The other day, I caught a whiff of a passerby’s perfume and was mentally hurled back to 2004, standing in the bathroom with my sister, spritzing us with Bobbi Brown’s Beach, a scent that smells explicitly and delightfully of sunscreen. In that nostalgic, perfume-swept moment, it occurred to me that summer hygge is real, and that fall and winter have been stealing the cozy spotlight for years.
Candles are the most obvious expression of hygge if we’re talking smells, and as a candle-lover, I’m miffed at the wintery context of burning a fragrant flame. It’s not like candles are actually warm, so why the seasonal monopoly? All this aimless whining ultimately found me sitting on my couch this past Sunday, surrounded by seven candles with beach- and summer-adjacent names, sniff-testing my way to a headache in service of discovering the secret to warm-weather coziness. Finding the perfect summer candle, I was certain, was like hacking your way into owning a summer home at the low cost of $22 to $80 dollars — much cheaper than a beach house.
After the first candle was lit, it struck me that I have no idea how to describe smells beyond imagining where I might breathe them. For that reason, along with my below reviews, I’ve included the written descriptions of the candles from their websites, which I assume were penned by professionals who know what hyacinth water is and don’t describe smells as “like the backseat of your grandma’s new car” (a smell I’m pretty into, consequently).
Anyway, without further ado, a summer candle review for the year-round hygge fiends among us.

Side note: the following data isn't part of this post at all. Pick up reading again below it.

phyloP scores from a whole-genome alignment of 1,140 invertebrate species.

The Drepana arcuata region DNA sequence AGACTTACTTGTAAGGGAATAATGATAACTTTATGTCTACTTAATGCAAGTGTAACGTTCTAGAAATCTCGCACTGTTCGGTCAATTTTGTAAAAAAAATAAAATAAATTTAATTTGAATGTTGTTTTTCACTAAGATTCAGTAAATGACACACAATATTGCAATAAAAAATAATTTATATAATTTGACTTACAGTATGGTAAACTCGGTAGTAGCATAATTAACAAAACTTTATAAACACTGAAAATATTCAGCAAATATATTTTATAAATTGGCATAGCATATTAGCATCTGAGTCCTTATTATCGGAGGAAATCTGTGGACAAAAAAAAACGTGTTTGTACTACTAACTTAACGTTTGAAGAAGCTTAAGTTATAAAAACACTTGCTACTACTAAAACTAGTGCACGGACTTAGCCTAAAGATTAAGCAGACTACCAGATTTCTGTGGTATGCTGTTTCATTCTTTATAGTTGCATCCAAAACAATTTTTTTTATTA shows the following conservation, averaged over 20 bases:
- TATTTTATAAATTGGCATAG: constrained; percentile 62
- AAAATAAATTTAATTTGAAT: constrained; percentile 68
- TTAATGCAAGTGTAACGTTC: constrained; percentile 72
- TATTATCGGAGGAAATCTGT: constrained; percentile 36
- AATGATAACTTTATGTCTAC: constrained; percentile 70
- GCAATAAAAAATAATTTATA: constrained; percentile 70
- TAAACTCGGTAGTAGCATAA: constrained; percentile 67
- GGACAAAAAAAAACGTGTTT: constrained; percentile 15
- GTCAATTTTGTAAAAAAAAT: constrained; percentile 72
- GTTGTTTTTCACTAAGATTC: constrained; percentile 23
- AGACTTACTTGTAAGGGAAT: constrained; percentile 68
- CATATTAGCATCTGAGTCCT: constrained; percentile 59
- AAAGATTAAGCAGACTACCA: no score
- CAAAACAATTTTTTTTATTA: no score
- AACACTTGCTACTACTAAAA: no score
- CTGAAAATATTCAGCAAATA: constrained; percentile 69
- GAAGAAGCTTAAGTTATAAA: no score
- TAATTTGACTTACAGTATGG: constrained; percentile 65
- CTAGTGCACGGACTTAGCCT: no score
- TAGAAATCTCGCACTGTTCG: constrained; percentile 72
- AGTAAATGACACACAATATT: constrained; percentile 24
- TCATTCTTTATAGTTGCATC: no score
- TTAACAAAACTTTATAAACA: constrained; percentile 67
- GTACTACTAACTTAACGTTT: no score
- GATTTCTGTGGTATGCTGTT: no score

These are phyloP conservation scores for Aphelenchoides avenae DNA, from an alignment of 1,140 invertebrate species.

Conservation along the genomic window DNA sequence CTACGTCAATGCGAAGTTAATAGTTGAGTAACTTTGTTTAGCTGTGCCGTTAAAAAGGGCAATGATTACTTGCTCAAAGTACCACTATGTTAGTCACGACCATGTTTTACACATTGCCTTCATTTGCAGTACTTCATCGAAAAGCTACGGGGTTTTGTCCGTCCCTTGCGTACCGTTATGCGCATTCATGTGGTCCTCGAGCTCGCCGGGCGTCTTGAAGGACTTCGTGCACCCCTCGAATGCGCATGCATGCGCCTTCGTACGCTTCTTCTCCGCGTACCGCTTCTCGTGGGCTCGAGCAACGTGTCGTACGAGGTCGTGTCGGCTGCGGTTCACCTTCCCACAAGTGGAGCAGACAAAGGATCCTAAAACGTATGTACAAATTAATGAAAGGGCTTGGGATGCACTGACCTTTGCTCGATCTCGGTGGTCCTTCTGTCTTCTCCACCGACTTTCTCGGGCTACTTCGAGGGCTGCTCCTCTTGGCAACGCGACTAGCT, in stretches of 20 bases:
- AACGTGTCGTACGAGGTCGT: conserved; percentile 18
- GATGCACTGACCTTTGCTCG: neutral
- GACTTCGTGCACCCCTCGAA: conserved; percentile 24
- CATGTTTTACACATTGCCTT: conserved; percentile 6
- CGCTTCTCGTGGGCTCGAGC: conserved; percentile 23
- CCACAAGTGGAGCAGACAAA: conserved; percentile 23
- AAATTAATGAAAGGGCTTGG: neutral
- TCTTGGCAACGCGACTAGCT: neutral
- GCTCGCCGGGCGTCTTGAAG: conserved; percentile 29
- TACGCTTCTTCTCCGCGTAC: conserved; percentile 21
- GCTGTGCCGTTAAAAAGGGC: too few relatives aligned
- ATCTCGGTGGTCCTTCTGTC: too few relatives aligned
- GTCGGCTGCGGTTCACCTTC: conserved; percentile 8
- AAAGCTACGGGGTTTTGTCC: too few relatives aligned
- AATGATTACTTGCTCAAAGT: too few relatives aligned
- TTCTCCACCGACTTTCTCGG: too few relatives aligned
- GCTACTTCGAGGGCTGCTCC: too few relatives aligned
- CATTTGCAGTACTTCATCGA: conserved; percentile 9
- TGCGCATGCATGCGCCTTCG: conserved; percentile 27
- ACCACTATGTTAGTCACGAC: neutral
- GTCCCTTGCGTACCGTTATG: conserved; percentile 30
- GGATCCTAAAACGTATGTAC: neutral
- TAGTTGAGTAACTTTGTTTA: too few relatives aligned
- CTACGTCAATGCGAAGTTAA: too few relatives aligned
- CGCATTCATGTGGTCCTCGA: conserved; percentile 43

Notes: “Refreshing salt water and sea musk warmed with sunny notes of tangerine and orange blossom”
I figured it prudent to start with a classic Yankee. First impression is the packaging is right on theme: very blue, like the sky. Or ocean! It smells pretty strong, even unlit. I would describe it as “pungently fresh,” not unlike the bathroom in a fancy hotel lobby if it were adjacent to where they wash all the guest towels. I like it. I would probably light it in March, when the winter is dragging and I’m considering a move to Earth’s inner core.
Notes: “green ozone, water fruits, white floral and moss”
This candle is very Ralph Lauren, very gold; would not be out of place in a gilded palace. The smell is pretty strong on first whiff, just like Yankee. It’s very floral; I do not smell any green ozone, but then again I don’t know what that is. It smells like a fancy department store you go to with your mom on special occasions, in a good way. It doesn’t make me think of summer specifically, but the floral notes make it feel fitting for warm weather.
Notes: “island lime, ocean breeze, sea salt, blue lotus, water hyacinth, white musk”
This box and candle are more millennial-friendly than Ralph’s in that I’m positive they’ve been Instagrammed a lot, possibly while being balanced on a watermelon. My first sniff is a citrusy delight, as is the second and third and fourth. My official diagnosis of this candle is “citrusy.” It reminds me of walking into a juice shop in Williamsburg with 17 dollars to burn on 8 ounces of juice. Or hugging my mom, for some reason. I would call this definitively summery. Would love to burn this while wearing a sundress and making a fruit salad.